Infantile spasms are highly associated with developmental delay.19–21 In a population-based epidemiologic study of infantile spasms, Trevathan et al.20 found that 83% of children with a history of infantile spasms had mental retardation at 10 years of age. Profound mental retardation (IQ <20) was present in 56%. Of 79 children with profound mental retardation living in the Atlanta, Georgia, area, 10% had a history of infantile spasms.
Other authors have found infantile spasms to be a significant risk factor for subsequent mental retardation.19,21–23 In a case-control analysis of 106 patients with tuberous sclerosis, Jozwiak et al.23 found that the presence of infantile spasms was the only analyzed risk factor that showed a consistent and independent association with poor mental outcome.
The majority of infants who develop infantile spasms have developmental delay prior to the onset of the seizures, with both the developmental delay and spasms resulting from the same symptomatic etiology. However, infants who are previously normal are at substantial risk for developing delays with the onset of the spasms.24 Likewise, infants with developmental delay may regress after the onset of the spasms, with declines in attention, alertness, eye contact, and activity level. Unless this process can be reversed quickly, permanent impairment of the child is highly likely. Because early cessation of spasms is of prognostic significance, early diagnosis and treatment are essential.25–28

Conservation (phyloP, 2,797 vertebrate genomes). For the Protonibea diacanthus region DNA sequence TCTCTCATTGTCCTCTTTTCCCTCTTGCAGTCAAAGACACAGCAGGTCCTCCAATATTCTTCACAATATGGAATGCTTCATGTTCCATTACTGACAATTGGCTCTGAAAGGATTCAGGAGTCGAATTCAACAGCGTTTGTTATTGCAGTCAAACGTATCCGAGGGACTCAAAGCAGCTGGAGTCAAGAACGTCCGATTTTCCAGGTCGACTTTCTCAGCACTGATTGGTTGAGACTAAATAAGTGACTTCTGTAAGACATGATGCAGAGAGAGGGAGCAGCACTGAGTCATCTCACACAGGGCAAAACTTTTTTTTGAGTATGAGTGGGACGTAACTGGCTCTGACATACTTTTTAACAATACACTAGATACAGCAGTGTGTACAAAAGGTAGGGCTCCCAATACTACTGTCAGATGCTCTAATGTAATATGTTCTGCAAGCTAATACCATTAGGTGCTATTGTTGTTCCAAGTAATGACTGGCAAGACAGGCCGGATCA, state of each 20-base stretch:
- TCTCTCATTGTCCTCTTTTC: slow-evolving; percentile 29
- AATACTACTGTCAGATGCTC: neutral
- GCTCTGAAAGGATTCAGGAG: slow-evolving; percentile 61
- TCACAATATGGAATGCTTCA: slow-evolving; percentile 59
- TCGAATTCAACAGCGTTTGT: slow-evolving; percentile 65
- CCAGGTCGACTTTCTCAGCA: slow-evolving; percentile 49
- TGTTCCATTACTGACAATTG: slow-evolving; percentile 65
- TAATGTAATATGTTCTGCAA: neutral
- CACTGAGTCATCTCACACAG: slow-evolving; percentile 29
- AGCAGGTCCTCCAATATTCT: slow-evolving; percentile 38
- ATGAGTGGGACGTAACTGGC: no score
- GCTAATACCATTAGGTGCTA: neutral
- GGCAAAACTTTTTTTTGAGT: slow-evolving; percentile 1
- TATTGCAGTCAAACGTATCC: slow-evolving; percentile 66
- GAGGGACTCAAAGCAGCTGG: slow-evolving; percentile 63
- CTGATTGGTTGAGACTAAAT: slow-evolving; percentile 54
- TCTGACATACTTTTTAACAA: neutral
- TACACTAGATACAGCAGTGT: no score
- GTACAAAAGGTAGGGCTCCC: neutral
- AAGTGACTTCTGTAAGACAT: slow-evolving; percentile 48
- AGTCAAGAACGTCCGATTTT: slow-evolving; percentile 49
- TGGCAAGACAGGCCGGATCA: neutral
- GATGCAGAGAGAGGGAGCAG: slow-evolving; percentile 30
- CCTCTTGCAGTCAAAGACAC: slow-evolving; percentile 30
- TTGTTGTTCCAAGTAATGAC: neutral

The degree of developmental regression that occurs in relation to the severity of the seizures is surprising. Although seizures may be frequent, spasms are relatively brief, lasting for only seconds, and rarely are associated with cyanosis or postictal sleep. As with Landau-Kleffner syndrome and continuous spikes and waves during slow sleep, the primary cause of cognitive impairment may be the interictal EEG activity. Hypsarrhythmia is a severely abnormal pattern, and this dysfunctional state probably prevents normal development. Developmental improvement in a child whose EEG remains so abnormal is unusual.
The reason that seizures during early development can be so detrimental remains undetermined. The combination of a severely chaotic EEG and spasms occurring at a critical developmental stage may be responsible. However, seizures occurring during early development display clinical and EEG features different from those seen in seizures in older children and adults, and so comparing the consequences of seizures in infants and adults is difficult. Infantile spasms and hypsarrhythmia never occur de novo in an adult, so it is unclear whether the developmental consequences of infantile spasms are unique to the patient’s age or to the specific clinical and EEG features of the syndrome.
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